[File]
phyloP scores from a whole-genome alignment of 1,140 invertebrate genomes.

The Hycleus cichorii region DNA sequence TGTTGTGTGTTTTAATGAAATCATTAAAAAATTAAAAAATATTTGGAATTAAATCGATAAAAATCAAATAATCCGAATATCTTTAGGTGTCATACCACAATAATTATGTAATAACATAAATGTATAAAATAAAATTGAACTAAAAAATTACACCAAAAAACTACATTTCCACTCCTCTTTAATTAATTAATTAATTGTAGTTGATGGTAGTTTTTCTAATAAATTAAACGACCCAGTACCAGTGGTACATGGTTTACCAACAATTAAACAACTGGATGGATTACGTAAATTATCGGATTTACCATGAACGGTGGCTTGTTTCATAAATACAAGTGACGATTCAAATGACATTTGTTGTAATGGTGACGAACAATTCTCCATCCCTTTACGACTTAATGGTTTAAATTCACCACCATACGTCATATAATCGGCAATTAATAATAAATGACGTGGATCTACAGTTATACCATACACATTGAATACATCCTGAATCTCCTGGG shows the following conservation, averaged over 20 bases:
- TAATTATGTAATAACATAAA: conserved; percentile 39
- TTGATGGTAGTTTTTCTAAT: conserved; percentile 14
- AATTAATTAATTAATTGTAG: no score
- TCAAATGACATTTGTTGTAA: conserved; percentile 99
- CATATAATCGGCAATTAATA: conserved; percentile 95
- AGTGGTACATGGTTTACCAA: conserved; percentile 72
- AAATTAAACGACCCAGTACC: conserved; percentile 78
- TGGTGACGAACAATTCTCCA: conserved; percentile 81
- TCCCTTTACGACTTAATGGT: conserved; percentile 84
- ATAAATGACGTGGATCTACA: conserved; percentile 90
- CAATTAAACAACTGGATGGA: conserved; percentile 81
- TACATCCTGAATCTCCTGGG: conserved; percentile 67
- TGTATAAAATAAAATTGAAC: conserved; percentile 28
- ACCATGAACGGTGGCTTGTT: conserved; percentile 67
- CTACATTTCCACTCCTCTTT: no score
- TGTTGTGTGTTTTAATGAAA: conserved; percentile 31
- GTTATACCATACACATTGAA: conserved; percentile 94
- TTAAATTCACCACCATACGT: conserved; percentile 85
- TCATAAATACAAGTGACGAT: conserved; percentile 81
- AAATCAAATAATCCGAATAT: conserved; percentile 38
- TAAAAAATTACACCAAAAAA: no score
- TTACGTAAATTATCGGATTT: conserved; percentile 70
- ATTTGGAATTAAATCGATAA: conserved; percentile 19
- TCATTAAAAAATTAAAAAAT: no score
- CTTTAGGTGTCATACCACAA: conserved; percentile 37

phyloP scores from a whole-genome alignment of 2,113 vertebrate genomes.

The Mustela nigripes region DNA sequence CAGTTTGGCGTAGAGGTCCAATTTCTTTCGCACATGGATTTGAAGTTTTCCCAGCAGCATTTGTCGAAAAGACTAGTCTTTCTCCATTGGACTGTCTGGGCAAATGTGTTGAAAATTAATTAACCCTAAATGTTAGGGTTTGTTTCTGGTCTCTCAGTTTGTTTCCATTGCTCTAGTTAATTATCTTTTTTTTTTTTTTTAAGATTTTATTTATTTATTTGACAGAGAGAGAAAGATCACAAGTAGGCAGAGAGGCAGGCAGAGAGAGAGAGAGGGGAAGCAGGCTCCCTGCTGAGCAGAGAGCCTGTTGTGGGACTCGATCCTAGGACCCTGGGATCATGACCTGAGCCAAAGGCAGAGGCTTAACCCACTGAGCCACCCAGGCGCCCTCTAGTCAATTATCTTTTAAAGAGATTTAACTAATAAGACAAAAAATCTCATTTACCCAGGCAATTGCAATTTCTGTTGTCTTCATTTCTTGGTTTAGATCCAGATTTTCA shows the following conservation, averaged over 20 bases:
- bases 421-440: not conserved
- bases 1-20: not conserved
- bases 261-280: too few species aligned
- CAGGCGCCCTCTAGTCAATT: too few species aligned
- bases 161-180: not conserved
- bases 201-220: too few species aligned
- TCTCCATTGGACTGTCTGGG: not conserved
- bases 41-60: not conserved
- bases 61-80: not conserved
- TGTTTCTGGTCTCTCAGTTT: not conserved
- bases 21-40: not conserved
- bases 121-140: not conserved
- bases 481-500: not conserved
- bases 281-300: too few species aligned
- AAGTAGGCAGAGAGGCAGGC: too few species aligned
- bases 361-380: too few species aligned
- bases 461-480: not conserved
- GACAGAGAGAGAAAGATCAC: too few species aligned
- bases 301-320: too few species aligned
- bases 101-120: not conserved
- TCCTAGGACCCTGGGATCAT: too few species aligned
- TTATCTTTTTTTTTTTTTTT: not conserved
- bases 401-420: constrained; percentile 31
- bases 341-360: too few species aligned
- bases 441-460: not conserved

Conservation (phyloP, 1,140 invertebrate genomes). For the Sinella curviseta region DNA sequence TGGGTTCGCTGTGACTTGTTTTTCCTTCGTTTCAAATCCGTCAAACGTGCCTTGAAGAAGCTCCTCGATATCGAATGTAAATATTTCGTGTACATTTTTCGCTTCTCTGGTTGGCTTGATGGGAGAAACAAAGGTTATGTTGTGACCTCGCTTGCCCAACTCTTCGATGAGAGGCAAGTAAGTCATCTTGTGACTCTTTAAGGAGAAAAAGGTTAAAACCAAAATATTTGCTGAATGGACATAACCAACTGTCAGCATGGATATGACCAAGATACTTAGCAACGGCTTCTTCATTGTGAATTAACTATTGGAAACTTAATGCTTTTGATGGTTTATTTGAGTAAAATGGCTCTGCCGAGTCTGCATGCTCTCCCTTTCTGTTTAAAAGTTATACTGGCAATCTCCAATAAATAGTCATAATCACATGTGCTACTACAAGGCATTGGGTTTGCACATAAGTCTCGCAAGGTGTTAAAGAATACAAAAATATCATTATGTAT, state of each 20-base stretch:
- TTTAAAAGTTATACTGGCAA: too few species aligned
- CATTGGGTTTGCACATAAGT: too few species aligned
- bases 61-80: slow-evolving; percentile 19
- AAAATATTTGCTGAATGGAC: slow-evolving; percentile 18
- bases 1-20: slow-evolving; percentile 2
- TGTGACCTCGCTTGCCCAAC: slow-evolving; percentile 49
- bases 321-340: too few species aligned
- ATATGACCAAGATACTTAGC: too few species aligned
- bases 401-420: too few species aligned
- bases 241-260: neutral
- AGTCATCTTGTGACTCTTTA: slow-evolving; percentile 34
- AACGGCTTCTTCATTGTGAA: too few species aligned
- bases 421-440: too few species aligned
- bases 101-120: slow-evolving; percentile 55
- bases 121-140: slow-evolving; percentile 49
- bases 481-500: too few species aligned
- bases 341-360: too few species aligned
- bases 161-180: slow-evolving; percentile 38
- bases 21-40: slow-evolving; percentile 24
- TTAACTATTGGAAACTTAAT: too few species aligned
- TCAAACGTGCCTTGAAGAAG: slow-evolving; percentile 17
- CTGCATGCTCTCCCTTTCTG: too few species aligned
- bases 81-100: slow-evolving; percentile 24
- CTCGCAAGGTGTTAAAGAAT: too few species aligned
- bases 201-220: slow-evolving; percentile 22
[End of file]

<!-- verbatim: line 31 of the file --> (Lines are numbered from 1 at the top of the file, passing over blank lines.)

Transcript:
- bases 1-20: not conserved